How to use verbs

Verbs are an alternative to commands that can be simpler to use, but do seem to lead to some confusion. We did look at them in the tutorial, but it is worth looking at them in more depth.

Verbs are always used in conjunction an object, so ROTATE KNOB could be set up as a verb, but STAND UP or JUMP will require commands. You could use a command for ROTATE KNOB, but using a verb is probably simpler. If the player will only try to do this with one or two objects, use a verb. If she could potentially do it with anything, and the outcome will be broadly similar (such as a SELL command - the player could try to sell any object, and you would handle them all the same), a command might be better; however there is no hard and fast rule.

To create a verb, select the appropriate object, and go to the Verbs tab. Click add, and type in your verb. Your verb will appear in the upper box, and the response can be set in the section below, either “Print a message” or “Run a script”. Let us suppose we set this up with a script to make things happen when the dial is turned (how to do scripts is not something I will be dealing with here).

Verbs are just script attributes

When you create a verb for an object, it is just a script attribute of that object, and scripts can be called whenever you like. Let us suppose you have an object that is a chair, and you create a “sit on” verb, with an appropriate script. That works fine if the player types SIT ON CHAIR, but what if she just types SIT? You need a command to handle that, but you can still use your verb here. Create your command, then, in the script, have it first test that sitting is appropriate (that the chair is in the current room), and if it is, invoke the script on the chair object.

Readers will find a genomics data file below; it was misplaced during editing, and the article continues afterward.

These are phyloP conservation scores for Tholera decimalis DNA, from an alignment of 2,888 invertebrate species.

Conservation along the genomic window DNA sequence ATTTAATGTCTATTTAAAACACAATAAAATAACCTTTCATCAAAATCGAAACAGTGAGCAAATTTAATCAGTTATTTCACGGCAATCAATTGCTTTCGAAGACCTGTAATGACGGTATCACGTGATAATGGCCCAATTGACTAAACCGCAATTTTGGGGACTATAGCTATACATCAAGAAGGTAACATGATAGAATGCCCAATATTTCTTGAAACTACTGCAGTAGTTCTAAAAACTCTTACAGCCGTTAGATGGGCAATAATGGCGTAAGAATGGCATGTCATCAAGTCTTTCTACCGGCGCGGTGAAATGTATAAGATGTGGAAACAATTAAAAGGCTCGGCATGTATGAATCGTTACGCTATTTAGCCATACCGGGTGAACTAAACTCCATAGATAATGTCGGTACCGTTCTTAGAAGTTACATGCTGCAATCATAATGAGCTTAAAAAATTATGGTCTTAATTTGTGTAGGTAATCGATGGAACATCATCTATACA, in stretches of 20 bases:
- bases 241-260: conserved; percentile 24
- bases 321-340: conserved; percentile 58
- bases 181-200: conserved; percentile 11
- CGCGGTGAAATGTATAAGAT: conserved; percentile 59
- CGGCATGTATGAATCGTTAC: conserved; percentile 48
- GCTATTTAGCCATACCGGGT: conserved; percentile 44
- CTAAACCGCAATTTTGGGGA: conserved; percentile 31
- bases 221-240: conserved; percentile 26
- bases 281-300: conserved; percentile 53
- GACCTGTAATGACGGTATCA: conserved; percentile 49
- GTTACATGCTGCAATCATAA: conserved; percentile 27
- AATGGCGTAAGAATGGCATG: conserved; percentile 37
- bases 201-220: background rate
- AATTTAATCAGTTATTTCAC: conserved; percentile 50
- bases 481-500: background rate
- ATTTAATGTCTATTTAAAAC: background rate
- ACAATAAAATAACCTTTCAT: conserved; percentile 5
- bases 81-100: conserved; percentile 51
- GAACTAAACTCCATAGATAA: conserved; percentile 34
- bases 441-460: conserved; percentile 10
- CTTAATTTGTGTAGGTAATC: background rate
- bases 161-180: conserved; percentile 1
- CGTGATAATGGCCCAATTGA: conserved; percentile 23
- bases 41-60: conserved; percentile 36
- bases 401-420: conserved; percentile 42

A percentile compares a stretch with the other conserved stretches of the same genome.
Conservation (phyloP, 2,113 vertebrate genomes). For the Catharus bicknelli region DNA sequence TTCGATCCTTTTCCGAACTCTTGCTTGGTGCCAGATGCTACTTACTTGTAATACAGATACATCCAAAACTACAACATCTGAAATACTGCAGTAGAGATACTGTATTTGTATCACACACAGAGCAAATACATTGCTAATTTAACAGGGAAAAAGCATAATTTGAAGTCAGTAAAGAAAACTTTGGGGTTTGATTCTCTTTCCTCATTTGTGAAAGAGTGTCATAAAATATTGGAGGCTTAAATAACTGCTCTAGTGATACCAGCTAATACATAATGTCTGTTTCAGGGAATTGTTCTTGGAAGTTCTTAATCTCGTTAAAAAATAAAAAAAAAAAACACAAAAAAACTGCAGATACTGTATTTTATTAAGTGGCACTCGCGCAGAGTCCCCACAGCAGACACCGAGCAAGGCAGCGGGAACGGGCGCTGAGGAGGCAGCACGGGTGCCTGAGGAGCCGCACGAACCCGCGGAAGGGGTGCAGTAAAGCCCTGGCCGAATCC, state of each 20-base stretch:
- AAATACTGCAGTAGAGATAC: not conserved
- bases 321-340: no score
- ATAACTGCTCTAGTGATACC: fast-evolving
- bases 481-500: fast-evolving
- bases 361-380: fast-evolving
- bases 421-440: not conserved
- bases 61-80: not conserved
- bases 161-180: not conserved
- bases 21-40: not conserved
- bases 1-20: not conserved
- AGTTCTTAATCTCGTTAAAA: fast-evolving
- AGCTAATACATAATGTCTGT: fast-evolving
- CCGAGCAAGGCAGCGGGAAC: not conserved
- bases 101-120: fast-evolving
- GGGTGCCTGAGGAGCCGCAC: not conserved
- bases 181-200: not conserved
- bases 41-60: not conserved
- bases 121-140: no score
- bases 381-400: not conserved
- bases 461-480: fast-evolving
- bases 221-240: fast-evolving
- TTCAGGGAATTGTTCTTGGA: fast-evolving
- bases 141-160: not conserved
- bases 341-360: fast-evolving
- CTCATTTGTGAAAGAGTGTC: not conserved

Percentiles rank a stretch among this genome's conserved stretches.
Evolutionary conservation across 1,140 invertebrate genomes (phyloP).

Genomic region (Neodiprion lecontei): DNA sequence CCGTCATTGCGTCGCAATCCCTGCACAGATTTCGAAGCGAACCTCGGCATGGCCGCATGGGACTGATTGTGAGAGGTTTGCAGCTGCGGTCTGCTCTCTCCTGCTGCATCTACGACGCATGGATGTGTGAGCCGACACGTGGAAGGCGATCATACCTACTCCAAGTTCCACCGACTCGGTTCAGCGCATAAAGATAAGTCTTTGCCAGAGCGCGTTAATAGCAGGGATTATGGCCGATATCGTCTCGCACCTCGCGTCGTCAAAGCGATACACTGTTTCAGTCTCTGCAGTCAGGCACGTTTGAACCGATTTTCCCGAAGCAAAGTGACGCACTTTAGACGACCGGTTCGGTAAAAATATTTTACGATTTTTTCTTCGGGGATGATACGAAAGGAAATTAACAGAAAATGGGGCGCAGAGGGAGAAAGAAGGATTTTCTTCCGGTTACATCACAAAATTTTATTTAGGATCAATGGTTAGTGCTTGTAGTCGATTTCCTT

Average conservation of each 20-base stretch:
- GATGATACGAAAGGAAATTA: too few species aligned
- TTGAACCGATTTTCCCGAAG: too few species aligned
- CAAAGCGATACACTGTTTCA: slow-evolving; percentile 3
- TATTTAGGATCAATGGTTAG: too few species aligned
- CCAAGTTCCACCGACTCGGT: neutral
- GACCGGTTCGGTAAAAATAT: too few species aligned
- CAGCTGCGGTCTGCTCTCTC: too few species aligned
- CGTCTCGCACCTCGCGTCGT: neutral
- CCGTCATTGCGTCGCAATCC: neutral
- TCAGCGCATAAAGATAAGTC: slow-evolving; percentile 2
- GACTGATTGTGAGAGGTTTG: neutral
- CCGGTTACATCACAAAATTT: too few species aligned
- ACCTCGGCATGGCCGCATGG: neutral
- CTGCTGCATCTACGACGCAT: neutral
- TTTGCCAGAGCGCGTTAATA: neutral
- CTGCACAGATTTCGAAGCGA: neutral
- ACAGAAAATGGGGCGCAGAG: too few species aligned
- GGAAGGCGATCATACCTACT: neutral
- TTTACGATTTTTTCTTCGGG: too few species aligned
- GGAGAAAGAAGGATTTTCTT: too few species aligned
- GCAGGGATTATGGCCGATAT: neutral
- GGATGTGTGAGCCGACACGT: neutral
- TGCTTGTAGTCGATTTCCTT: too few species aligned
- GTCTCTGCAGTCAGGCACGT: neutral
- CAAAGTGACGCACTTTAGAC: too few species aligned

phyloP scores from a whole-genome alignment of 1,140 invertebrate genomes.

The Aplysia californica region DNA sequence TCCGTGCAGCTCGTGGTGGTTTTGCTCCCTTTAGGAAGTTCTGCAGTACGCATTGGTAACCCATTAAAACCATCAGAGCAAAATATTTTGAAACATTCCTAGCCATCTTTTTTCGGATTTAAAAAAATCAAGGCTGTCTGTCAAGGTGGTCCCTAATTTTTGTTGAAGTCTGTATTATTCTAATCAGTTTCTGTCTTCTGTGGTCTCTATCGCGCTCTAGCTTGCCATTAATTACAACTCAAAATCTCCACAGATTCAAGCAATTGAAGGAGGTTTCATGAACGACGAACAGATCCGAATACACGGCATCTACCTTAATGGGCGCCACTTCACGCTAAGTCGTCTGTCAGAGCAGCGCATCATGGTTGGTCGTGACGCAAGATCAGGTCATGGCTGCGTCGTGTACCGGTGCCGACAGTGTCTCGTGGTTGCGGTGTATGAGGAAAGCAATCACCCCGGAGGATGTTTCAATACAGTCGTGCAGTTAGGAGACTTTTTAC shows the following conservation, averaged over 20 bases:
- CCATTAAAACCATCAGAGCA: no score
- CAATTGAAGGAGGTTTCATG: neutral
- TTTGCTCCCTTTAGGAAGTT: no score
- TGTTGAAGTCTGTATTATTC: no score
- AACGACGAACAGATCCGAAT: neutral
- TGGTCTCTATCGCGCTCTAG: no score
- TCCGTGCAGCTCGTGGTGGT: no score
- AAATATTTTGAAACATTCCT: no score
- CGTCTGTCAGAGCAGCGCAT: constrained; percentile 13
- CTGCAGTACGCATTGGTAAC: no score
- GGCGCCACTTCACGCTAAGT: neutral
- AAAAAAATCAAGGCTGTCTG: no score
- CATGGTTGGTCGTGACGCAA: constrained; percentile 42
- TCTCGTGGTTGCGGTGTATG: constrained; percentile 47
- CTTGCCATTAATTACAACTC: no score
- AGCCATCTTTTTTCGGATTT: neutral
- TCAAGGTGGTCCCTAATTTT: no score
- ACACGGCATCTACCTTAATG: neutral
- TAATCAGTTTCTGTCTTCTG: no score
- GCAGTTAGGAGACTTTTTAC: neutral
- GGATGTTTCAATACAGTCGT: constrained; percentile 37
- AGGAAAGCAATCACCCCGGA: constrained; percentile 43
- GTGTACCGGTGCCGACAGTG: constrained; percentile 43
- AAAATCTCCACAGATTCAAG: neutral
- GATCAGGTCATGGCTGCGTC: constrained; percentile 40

Here is the script for the command:

if (chair.parent = player.parent) {
  do (chair, "sit")
else {
  msg ("Nothing to sit on here!")

The second line is where the “sit on” verb is invoked.

By the way, if your verb is multiple words (such as “sit on”) Quest will run them together into one long word, “siton”. However, some built-in verbs have been set up differently, so in this case the attribute name is just “sit”. You can check what name Quest is using by looking on the Attributes tab if you are using the desktop version.

This trick is also useful when you have a verb that can mean different things. You might want your game to handle these:





What you can do is set up match with a “light” verb, and man with a “punch” verb. Then add a second verb to each for “strike”. All the second verb does is invoke the other verb. So on the match, the “strike” verb does this:

do(this, "light")

On the man, the “strike” verb does this:

do(this, "punch")

In case you are wondering, Quest understands “this” to mean the object to which the script is attached. It is good practice to use “this” rather than the name of the object; for one thing, you may later rename an object, perhaps giving the man a proper name.

Multiple Objects

You can also set up verbs to handle multiple objects, so we could use them for ATTACK GOBLIN WITH KNIFE. Whether this is preferable to using a command is debatable. Again it depends how specific it is. If there are several things you can attack the goblin with, all doing pretty much the same thing, use a command. If there are specific combinations that apply then a verb is probably easier.

The first step is to add the verb to the object, in this case the goblin. However, instead of setting “attack” to use a script, set it to “Require another object”. this will then put up a list of objects (currently empty) to which you can add the knife by clicking Add. You will then get a new dialogue box, into which you can put your script.


Some verbs are already implemented, such as “speak to” and “sit on”. If you start to type in the Add Verb box, you will see these appear as options. If this is the case, check what the attribute name is. If you add “talk to” as a verb, it will get added as an attribute called “speak”, for example.